by Laura McIlwaine May 11, 2018 7 Comments

Many of the changes we make to create a more sustainable household start with a change in mindset.

Often this mindset change is sparked by us asking the simple question…

“Do I Really Need This Item?”

This is generally followed with “What Can I Do Instead?” when we realize that we really don’t need the item in question.

Those of us embarking on an eco-living journey may then start to question habits that we inherited from our parents. Things that we’ve always done a certain way, because, well, that’s just how things are done.

Take the humble kitchen rubbish bin for example…..

I bet yours has a bin liner inside it, or if it doesn’t now, it did at some stage.

Sure, bin liners have a purpose…to keep our rubbish enclosed in a bag and to keep the bin as clean as possible.

But (and here’s the big question)…

Do we really need this item?

Do we really need bin liners?

Can we get away with not using a bin liner, or at least, not using a single-use bin liner?

It turns out that we can!

Here’s three alternatives to single-use bin liners.

1. Reuse Postage Satchels as Bin Liners

If you’re already composting food waste, recycling soft plastics and diverting recyclables to your kerbside recycling scheme, it’s likely that your household generates very little waste. In this instance it may be viable for you to reuse satchels from parcels you receive in the mail.

While still technically a plastic bin liner, this action eliminates the need for you to purchase new bin liners and re-purposes a plastic bag that’s already in circulation.

2. Line Your Bin with Newspaper

If you’re a newspaper-reading household you can repurpose the paper to line your bin.

Simply place the sheets along the base and sides of your bin. When the bin is almost full roll the paper over the top to create a parcel and place in your wheelie bin.

Of course, if you read the news online (like I do) this option may not suit your household. Perhaps then, you’re ready to try the next option.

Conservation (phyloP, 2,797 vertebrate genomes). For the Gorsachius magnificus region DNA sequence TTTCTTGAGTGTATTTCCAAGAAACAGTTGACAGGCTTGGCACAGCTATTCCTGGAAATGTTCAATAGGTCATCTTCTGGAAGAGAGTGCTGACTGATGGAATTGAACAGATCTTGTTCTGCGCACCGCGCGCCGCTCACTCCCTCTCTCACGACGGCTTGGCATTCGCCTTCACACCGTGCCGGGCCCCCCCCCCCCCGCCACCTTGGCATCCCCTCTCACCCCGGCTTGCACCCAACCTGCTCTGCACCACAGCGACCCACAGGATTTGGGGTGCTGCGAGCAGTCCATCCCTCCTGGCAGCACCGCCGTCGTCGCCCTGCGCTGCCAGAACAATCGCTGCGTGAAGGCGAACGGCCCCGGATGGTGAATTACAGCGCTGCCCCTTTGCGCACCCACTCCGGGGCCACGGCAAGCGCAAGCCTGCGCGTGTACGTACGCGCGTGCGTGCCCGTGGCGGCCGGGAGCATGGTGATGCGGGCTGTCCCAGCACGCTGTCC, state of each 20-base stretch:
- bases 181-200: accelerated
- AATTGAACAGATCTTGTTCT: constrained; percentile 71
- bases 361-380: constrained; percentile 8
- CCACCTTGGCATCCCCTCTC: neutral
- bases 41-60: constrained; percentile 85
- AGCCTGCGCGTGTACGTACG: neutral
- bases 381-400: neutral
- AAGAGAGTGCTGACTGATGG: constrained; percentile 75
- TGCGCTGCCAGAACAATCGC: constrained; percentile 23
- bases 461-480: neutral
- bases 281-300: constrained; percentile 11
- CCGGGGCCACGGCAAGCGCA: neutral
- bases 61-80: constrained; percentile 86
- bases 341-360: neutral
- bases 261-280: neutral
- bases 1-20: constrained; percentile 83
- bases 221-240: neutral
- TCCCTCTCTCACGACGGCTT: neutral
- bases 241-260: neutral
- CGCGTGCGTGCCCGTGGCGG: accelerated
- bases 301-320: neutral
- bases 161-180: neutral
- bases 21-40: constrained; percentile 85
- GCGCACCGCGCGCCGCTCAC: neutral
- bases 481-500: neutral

3. Have a Nude Bin – Don’t Use a Bin Liner

Similar to option 1, if you’ve taken many steps to reduce your household’s waste you may find that you can get away without a bin liner at all, or (gasp!) not even having a bin!

A nude bin is particularly achievable if your bin is relatively clean thanks to diverting your food scraps to compost or backyard chickens, using reusable menstrual products and cloth nappies and wipes (if there’s a baby in household).

In this instance it may make perfect sense to have a nude bin.

On the occasional weeks when you need to empty your bin simply carry the bin outside and empty the contents directly into your wheelie bin.

Is There a Sustainable Single-Use Bin Liner?

Yes there is!

If a nude bin isn't for you, you don't use newspapers and you don't have a ready supply of postage satchels to re-use, compostable bin liners might be for you!

Made from sustainably sourced plant starch they compost in a well-functioning composting environment, just like any other plant will.

Sustainahome stocks both the BioBag and If You Care Range of compostable bin liners.

Click HERE to browse the range of Biobag Compostable Bin Liners.

Click HERE to browse the range of If You Care Household Products.

Final Thoughts